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Two letters next to each other recently demonstrated living by and acting on slogans, scare-words and misstatements. Both authors responded to a reprinted editorial questioning "socialism" as a scare tactic "fright word." One writer supports that idea.

A different writer packs a wide-ranging wallop of name-calling, shibboleths and misinformation (like ducking Bush's openly stated reason for his stubborn veto that it taxed rich tobacco whose profits are better for the country than healthy kids). That writer grudgingly acknowledged superiority of the VA medical system.

But he volubly asserted he'll take his chances with the free-market world, calling anything else "do-gooder Democratic Party." Does he enjoy police or fire protection or have "free- market" fire protection AIG squirted selectively on San Diego wealthy insured? Any kids or relatives in school or college?

Is he aware of the latest scandalous injustice to many vets who can't get health insurance — ironically because they were in a war for us — while high-paid privatized Blackwater goons free-market their way out of murder?

Am I doing linguistic jingoism with words? Sure. It's easier than thinking.

Can't we handle our lives better in this divisive world if we get beyond slogans, name-calling, and those meaningless scare-words? — G. E. Myers, Jacksonville

Our Jacksonville neighborhood is quite popular for trick-or-treating. Wednesday night we had almost 400 mad scientists, hippies, fairies and clowns stop by for treats. While the kids were uniformly well-behaved, four in particular stood out: the two young ladies collecting for UNICEF and the two kids, Maddy and Miles, who dropped little thank-you notes into our candy basket as they collected our offering of chocolate eyeballs.

To their parents we'd like to extend our thanks and congratulations. Raising kids with a sense of community purpose and an attitude of gratitude is a true gift to us all. Well done, and hope to see you again next year! — Richard and Olivia Boucher, Jacksonville

I've been at Exit 30 and as the light turns green we all proceed and then someone stops to offer a donation. I stop, because I leave room, but the cars behind me are on their mission and I hear the crash.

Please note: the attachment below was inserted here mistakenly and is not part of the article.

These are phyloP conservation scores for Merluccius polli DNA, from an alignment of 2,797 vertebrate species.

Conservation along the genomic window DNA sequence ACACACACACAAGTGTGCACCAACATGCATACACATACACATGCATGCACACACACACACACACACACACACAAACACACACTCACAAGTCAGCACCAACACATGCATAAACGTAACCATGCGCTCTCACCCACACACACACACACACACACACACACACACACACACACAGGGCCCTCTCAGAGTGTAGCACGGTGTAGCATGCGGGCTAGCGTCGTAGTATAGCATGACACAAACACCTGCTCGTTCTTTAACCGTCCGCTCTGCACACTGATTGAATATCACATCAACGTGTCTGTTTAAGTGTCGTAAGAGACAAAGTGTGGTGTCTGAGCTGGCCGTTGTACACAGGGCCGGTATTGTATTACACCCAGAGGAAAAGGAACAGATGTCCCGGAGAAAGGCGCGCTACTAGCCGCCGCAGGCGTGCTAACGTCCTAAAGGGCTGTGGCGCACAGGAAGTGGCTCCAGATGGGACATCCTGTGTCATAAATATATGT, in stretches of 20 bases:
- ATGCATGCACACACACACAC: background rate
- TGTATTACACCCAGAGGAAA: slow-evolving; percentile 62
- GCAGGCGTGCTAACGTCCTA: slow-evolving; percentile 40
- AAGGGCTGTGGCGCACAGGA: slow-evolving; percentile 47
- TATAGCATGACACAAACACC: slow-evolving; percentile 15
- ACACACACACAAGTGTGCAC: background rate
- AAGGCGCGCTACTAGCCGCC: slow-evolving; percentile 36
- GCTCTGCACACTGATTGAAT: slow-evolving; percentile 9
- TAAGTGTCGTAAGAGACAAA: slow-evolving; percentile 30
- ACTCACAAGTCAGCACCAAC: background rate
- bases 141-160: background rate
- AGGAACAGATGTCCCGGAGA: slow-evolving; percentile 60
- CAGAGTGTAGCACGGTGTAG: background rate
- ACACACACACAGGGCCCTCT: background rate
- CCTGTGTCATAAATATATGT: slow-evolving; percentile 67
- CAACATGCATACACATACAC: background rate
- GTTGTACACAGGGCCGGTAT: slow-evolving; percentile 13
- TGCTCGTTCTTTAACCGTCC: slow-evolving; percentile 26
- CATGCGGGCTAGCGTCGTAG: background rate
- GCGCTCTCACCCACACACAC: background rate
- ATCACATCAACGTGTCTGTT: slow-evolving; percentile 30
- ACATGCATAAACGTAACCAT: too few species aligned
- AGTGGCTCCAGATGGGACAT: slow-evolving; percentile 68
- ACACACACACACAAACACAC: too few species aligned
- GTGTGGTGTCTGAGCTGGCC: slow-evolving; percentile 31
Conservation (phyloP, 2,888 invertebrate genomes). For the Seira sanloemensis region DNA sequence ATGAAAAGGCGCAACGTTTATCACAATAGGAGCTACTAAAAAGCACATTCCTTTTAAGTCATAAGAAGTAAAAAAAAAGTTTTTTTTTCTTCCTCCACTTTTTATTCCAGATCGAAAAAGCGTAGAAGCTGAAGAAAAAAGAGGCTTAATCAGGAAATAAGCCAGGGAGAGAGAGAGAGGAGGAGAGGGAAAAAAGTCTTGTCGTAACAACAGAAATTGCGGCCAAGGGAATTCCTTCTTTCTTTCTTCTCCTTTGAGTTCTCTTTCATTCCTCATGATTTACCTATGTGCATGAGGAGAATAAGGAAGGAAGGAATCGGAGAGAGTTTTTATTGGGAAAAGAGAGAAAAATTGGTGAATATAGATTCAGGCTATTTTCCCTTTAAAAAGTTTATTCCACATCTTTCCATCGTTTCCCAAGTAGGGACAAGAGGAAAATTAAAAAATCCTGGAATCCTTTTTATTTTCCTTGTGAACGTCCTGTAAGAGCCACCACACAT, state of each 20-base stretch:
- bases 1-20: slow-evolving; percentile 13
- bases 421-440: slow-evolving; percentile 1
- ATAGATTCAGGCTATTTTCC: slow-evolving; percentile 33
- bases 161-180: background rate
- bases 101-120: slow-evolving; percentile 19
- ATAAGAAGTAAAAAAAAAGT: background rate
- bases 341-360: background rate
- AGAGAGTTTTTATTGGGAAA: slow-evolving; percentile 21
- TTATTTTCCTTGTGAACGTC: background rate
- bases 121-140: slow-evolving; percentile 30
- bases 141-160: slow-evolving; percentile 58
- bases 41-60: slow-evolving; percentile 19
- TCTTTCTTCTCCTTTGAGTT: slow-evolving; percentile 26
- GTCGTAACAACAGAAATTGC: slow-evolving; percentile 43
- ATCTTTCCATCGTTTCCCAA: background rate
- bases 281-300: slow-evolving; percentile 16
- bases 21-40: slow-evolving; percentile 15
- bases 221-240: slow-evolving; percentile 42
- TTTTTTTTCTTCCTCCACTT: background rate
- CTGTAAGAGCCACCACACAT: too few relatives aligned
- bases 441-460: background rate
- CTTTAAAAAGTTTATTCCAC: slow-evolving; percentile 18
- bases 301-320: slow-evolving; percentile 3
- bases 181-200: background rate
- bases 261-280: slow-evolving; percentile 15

I guess if we stopped to pray, the atheist and ACLU would say we can't do that. But if we stop for a panhandler it's free speech. I would guess that we can place any sign we want on any city light pole or traffic sign and it's free speech.

Panhandling is a business, and as Medford charges a tax/fee for operating a business in the city it should tax them or end their business. If we let the ACLU govern us we are really in trouble. — Donald Politis, Ashland

The Bureau of Land Management's proposal to create 13 off-highway vehicle "Emphasis Areas" covering 100,000 acres of the Medford District (MT, Oct. 29) should alarm all people living near public lands and anyone who values them as a haven for wildlife and relatively quiet recreation.

Excessive noise, exhaust fumes, safety issues and destruction of the landscape that results from concentrated OHV use would adversely affect the serenity and beauty of rural areas in Jackson and Josephine counties. The checkerboard pattern of BLM lands in Western Oregon guarantees that thousands of private landowners would be adversely affected by OHV use.

Just ask the 1,660-plus residents who live near the BLM's proposed Timber Mountain/Johns Peak OHV Emphasis Area and recently signed a petition demanding that the BLM rescind the OHV designation. It was proposed in 1995 without consultation with affected residents. Since that time the BLM has staunchly defended the OHV proposal and insists that conflicts will disappear once it begins to "manage" the area for OHV use. The residents have had enough.

That's why it is hard to believe the BLM's claim that the 13 proposed OHV areas "are just potential areas, not specific acreages." The Johns Peak controversy demonstrates otherwise. — Everett Jordan, Gold Hill